24. From a strictly legal point of view, a member state could not – as already noted – be criticised for not complying with provisions by which it is not bound. At the same time, however, it is the task of the Rapporteur to study the state of local democracy in the light not only of particular provisions, but also of the more general principles and standards enshrined in the Charter. This task is not only of a legal but also of a more open, political character. By consequence, the present report will take the entirety of the provisions of the Charter into account as far as needed for carrying out the task of comprehensively monitoring local democracy in Malta.
IV. On compliance with the European Charter of Local Self-Government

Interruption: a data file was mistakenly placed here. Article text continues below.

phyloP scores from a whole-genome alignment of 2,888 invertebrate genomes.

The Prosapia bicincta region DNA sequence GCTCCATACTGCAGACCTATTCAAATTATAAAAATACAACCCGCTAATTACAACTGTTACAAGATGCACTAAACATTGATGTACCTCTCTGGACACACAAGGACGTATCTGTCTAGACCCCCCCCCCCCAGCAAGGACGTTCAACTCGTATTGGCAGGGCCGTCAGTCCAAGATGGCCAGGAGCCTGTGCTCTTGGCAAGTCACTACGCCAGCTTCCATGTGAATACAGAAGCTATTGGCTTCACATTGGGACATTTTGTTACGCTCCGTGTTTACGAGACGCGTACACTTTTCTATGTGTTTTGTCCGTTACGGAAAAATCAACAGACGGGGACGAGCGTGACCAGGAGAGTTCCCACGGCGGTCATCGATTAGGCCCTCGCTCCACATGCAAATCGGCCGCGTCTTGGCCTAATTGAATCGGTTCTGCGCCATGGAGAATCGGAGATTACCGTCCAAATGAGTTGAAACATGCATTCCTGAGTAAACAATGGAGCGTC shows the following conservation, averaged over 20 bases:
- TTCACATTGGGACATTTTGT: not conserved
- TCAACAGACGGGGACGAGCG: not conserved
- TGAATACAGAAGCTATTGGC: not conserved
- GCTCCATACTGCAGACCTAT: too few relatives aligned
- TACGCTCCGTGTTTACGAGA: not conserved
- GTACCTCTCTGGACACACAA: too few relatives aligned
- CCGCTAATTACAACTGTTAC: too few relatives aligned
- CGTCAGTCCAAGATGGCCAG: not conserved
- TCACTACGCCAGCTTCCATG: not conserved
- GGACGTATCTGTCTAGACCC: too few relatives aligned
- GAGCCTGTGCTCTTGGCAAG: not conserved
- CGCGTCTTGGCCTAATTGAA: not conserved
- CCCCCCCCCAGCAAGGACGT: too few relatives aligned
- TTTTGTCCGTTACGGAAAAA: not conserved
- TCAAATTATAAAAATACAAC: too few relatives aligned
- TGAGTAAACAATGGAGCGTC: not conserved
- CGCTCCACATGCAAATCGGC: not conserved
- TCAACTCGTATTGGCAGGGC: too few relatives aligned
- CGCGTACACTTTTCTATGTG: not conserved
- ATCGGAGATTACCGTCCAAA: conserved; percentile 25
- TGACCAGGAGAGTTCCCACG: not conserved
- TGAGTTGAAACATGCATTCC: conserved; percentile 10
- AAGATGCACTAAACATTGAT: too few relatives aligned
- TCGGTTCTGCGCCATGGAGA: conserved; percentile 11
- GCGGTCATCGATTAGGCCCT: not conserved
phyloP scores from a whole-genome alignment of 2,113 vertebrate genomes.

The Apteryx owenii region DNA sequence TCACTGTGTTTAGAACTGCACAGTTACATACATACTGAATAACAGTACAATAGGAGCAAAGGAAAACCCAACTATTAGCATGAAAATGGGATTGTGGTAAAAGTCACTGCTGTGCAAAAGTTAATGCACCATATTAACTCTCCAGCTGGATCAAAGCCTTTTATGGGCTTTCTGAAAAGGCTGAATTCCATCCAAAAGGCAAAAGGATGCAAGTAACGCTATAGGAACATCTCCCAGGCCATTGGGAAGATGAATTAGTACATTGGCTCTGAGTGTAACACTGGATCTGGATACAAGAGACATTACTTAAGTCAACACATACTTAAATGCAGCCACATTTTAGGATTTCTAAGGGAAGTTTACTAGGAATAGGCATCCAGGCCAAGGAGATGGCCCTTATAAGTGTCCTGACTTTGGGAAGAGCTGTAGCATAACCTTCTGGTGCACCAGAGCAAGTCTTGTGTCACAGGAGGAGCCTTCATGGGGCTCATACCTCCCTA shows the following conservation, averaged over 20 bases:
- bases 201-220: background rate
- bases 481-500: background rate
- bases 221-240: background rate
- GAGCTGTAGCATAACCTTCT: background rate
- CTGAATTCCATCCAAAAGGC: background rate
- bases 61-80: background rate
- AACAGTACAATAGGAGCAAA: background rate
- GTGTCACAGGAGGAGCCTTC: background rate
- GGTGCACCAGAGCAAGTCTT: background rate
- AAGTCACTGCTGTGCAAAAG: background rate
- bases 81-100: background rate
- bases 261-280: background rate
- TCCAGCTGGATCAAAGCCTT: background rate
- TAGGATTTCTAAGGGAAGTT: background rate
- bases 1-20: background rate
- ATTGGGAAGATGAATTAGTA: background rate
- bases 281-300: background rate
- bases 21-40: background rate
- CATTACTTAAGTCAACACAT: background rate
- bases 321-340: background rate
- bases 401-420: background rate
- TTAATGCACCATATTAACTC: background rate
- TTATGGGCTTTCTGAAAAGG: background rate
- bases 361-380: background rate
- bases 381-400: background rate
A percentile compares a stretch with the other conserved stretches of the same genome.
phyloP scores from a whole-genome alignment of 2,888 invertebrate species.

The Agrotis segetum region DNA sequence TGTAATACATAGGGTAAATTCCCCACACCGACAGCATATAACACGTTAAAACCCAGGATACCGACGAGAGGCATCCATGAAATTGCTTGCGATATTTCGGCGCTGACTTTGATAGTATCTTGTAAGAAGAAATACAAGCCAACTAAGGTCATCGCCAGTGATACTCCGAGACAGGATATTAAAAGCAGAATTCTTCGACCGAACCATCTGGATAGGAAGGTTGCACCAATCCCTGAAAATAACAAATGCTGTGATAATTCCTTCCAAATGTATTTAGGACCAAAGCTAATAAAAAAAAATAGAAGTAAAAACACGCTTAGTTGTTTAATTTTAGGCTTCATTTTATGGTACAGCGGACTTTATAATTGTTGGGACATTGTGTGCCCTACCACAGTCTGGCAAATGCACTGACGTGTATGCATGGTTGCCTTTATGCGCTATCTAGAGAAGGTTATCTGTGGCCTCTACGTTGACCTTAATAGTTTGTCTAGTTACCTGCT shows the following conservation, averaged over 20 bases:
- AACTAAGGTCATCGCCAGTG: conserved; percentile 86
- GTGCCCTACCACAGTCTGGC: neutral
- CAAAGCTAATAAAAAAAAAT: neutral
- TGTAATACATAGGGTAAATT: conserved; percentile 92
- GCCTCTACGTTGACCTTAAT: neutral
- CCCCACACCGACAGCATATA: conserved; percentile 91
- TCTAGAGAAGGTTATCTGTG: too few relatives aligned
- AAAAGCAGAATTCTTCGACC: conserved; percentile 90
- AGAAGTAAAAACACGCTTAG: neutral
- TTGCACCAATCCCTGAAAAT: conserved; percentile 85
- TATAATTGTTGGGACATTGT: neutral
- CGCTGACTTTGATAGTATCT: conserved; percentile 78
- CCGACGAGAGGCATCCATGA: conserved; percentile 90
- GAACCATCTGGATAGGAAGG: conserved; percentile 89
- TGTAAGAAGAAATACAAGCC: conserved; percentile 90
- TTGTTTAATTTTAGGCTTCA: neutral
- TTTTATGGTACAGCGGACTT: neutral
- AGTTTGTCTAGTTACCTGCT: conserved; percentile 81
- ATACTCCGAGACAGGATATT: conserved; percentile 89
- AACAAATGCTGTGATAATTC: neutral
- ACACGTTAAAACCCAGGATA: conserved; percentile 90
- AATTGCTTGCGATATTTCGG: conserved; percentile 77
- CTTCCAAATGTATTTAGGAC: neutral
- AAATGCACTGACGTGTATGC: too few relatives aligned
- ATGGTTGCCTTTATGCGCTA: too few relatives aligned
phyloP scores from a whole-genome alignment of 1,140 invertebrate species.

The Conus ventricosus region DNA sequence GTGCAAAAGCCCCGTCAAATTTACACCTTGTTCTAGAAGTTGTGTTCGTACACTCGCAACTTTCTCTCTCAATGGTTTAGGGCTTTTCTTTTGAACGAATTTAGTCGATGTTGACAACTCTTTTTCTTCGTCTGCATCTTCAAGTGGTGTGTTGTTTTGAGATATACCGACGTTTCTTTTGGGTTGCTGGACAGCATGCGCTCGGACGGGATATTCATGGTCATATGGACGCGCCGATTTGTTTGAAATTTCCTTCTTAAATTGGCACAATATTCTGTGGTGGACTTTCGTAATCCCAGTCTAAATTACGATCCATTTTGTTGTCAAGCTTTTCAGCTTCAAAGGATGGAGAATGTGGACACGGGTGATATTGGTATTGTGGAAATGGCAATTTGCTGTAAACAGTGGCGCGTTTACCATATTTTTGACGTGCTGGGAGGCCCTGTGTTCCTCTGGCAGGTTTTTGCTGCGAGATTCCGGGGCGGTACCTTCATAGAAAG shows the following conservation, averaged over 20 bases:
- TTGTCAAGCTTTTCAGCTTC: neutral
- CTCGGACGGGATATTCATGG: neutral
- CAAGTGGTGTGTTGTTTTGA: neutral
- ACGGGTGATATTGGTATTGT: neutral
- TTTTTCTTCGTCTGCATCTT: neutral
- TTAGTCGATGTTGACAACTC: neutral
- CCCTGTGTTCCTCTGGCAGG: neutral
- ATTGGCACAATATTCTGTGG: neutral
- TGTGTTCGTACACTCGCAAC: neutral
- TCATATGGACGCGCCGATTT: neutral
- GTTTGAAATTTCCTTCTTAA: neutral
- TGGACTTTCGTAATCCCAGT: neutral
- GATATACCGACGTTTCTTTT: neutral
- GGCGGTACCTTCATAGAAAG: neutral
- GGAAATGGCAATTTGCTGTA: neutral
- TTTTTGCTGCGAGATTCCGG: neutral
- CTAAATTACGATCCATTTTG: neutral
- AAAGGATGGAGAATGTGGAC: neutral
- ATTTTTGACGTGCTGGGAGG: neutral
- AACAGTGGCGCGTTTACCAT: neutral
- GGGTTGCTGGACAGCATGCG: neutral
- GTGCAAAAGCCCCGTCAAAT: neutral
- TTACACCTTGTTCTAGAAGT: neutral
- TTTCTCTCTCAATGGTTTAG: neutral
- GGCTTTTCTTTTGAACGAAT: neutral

25. Neither the text of the Constitution nor that of the Maltese Local Councils Act explicitly recognise “the principle of local self-government” in accordance with Article 2 of the Charter. It has been explained, however, that under the historical context of the Republic of Malta the term “self-government” is easily read as a reference to “home rule” under the British Empire. In any case, the Constitution explicitly states that each locality shall be "administered by a Local Council elected by the residents of the locality". These words may most reasonably be understood as a reference to "local self-government" through elected representatives. Moreover, the Constitution clearly provides that local councils shall operate “in terms of such laws as may from time to time be in force”, a provision that is well in accordance with the principle laid down in Articles 3 (1) and 4 of the Charter. Altogether there is no ground to suggest that Article 2 of the Charter is violated by the present state of Maltese law.